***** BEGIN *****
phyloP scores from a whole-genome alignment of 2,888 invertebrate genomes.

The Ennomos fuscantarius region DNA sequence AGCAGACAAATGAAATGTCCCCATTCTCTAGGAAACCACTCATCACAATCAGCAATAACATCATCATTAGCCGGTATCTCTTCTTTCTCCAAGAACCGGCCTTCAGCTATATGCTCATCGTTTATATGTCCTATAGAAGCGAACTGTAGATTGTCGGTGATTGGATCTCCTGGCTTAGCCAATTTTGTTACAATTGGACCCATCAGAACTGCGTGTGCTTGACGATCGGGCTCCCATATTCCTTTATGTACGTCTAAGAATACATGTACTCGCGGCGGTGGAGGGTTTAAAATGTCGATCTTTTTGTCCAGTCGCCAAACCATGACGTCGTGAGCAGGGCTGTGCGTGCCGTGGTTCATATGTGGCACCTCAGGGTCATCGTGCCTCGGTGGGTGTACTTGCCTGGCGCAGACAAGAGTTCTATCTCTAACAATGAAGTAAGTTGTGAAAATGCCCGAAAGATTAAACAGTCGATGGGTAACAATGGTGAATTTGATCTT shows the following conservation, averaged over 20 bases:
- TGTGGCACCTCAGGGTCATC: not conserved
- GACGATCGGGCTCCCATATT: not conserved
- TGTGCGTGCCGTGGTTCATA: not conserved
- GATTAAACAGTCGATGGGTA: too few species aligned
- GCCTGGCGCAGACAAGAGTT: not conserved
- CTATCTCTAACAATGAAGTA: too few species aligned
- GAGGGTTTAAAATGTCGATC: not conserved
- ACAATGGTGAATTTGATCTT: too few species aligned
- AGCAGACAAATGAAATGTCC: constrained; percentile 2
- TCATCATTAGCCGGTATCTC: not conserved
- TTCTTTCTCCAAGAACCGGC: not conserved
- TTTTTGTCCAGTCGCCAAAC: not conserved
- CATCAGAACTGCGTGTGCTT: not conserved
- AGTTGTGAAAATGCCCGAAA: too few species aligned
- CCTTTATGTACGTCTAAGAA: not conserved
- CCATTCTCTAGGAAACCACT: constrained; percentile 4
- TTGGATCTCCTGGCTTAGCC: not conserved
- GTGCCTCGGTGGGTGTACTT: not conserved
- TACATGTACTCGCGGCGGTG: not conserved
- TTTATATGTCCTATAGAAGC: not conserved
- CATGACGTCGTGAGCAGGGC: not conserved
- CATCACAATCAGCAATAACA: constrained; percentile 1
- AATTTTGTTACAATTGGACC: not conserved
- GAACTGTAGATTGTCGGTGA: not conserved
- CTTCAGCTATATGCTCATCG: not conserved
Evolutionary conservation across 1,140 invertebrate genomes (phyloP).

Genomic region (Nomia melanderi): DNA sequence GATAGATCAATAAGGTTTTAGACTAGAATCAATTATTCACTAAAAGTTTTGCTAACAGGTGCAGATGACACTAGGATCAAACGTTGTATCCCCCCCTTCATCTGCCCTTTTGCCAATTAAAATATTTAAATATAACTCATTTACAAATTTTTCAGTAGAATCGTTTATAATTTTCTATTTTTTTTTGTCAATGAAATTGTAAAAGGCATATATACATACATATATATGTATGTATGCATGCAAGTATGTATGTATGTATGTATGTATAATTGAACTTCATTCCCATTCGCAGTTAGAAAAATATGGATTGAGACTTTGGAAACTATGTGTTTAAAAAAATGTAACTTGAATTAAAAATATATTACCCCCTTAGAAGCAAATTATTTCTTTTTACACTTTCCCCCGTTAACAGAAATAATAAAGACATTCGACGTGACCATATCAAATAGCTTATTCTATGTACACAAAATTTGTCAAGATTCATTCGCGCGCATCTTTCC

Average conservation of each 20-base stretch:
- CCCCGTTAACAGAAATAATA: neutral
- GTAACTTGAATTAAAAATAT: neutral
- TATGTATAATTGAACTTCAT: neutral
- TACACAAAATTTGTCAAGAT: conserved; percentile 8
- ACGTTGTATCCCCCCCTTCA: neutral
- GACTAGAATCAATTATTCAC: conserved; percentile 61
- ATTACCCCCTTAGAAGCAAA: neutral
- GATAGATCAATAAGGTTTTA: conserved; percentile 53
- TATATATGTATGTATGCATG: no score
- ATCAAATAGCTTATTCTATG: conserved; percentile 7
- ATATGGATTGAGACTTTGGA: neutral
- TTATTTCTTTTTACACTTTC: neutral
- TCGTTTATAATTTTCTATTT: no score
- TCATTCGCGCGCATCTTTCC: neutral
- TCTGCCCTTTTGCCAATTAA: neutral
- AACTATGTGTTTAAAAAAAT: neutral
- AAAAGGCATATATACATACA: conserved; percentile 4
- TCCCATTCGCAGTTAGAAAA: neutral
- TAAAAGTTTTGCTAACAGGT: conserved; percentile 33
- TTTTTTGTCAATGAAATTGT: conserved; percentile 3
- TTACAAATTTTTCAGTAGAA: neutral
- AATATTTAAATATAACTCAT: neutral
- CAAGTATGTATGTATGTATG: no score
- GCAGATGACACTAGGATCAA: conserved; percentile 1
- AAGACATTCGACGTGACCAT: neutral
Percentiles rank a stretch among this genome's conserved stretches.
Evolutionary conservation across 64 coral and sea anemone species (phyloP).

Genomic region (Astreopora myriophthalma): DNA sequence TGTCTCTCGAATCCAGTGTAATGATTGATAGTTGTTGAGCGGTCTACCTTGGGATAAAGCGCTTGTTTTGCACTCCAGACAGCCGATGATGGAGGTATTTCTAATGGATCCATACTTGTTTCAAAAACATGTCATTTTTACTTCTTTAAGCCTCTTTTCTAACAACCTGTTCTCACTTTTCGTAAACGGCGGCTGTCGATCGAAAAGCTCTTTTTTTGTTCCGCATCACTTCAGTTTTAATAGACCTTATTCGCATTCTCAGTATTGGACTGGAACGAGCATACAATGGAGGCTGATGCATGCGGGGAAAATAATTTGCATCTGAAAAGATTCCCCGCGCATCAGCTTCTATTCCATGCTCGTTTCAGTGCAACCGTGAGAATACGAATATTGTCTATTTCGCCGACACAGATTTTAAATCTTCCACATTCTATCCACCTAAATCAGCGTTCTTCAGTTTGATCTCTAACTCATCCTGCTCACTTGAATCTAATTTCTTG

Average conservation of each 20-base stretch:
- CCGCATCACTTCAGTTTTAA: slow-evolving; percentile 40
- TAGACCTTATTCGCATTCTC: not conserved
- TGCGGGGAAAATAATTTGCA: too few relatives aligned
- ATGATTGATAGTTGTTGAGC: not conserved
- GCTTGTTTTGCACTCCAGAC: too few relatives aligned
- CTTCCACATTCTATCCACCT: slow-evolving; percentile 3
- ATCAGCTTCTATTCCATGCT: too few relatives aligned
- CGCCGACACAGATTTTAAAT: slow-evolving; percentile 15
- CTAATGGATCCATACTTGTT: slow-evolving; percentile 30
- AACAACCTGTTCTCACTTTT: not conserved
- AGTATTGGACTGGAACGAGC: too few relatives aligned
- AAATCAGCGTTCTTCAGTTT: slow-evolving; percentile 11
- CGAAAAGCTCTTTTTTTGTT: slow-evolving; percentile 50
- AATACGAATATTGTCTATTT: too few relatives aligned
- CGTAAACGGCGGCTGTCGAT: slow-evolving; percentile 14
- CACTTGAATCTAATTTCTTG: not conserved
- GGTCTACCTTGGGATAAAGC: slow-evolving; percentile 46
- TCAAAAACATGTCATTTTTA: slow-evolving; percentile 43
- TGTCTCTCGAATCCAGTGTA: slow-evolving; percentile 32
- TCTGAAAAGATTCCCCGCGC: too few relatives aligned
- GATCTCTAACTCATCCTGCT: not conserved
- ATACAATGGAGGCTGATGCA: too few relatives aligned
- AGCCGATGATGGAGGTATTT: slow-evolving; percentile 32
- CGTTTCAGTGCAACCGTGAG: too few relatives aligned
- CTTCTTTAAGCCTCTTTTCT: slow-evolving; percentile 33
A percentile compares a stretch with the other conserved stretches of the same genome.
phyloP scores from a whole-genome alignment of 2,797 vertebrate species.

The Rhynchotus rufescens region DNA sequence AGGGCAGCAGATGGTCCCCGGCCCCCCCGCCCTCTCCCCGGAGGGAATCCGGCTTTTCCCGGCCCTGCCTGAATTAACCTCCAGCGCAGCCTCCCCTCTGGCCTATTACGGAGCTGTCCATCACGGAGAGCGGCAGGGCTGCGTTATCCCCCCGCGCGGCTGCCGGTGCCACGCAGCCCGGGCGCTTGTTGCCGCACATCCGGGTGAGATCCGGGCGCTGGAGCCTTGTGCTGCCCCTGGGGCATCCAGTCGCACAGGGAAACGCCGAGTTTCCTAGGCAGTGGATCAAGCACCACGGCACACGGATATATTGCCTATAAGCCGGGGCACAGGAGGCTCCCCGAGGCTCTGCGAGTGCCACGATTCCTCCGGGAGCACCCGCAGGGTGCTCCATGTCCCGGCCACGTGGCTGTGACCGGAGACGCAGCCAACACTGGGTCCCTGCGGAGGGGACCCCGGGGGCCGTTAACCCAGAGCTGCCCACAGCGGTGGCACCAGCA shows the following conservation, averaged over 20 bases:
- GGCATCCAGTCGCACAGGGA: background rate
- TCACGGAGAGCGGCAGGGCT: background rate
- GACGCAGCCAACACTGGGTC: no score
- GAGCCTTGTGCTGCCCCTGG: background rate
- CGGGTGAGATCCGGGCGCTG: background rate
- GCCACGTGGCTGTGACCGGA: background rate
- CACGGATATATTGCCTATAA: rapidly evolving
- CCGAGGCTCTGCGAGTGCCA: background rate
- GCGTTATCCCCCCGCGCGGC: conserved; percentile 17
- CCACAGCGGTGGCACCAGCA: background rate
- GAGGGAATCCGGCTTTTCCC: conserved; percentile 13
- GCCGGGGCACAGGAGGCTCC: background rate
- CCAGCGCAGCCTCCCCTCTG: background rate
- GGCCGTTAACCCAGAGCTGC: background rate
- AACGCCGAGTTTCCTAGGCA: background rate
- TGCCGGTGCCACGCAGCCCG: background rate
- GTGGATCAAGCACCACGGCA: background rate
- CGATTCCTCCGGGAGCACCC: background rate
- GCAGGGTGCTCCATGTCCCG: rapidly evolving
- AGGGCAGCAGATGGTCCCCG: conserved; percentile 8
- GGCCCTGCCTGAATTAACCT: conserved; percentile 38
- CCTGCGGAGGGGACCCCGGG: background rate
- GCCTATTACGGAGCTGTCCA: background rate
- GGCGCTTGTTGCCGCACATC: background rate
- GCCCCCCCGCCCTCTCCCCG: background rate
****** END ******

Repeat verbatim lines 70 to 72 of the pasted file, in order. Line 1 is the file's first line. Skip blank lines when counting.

- AGTATTGGACTGGAACGAGC: too few relatives aligned
- AAATCAGCGTTCTTCAGTTT: slow-evolving; percentile 11
- CGAAAAGCTCTTTTTTTGTT: slow-evolving; percentile 50